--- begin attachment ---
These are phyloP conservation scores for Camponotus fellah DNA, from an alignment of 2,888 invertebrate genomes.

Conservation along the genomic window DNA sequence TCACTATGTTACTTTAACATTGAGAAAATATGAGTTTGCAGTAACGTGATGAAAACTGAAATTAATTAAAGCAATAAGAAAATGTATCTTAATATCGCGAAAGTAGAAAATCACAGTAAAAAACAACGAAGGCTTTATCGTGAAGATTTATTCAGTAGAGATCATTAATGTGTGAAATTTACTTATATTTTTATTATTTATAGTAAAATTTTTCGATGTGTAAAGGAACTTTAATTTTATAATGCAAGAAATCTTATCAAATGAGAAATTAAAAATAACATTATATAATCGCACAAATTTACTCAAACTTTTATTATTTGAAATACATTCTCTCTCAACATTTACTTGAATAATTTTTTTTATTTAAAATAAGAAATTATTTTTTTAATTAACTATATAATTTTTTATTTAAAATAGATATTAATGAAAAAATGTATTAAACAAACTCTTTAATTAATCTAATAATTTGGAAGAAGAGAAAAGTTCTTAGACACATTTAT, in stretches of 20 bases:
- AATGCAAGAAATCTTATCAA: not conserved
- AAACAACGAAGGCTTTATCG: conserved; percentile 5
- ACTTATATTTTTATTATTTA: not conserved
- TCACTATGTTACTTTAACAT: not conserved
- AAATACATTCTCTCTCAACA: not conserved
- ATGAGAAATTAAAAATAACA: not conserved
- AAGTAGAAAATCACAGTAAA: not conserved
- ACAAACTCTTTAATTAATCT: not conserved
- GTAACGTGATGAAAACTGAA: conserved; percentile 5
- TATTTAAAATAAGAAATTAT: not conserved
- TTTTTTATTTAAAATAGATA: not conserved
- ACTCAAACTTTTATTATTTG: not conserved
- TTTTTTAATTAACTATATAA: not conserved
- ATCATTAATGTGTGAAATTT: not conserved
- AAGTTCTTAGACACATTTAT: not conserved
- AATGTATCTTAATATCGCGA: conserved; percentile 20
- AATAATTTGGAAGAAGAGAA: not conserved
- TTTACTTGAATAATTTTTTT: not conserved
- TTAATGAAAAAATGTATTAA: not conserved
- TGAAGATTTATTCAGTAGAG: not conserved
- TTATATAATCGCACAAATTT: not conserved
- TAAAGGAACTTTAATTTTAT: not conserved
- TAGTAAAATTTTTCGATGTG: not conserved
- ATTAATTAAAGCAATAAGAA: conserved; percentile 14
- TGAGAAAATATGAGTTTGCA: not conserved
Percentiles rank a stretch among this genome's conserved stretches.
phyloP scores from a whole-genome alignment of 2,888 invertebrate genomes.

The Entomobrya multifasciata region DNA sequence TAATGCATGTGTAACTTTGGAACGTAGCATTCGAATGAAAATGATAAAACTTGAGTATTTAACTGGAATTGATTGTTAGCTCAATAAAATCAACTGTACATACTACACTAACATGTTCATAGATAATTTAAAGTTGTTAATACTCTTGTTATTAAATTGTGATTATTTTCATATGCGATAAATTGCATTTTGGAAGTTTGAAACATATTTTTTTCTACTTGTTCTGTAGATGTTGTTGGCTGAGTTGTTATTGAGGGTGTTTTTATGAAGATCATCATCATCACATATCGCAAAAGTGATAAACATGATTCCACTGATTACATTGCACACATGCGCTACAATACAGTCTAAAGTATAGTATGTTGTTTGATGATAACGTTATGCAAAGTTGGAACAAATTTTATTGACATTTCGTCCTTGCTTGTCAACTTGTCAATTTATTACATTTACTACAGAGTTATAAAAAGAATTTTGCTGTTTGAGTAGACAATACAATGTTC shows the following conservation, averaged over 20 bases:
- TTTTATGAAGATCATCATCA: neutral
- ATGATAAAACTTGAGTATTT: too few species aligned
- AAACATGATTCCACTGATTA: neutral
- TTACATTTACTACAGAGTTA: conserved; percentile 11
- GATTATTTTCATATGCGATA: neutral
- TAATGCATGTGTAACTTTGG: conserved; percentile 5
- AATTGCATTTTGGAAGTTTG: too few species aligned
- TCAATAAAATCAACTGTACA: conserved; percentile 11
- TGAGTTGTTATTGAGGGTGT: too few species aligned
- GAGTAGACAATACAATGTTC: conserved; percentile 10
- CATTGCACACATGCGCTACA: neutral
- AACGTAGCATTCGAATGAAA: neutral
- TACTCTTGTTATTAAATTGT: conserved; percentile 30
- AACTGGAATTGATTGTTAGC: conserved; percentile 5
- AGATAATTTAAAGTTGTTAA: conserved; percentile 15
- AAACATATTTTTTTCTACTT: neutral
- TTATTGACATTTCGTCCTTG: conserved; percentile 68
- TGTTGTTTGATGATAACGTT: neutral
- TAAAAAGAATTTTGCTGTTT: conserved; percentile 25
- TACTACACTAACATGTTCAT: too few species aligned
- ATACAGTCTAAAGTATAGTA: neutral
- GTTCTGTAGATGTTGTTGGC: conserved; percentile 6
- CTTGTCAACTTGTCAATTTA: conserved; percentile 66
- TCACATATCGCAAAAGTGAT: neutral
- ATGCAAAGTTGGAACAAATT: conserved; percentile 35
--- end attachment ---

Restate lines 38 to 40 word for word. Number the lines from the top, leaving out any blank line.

- TCAATAAAATCAACTGTACA: conserved; percentile 11
- TGAGTTGTTATTGAGGGTGT: too few species aligned
- GAGTAGACAATACAATGTTC: conserved; percentile 10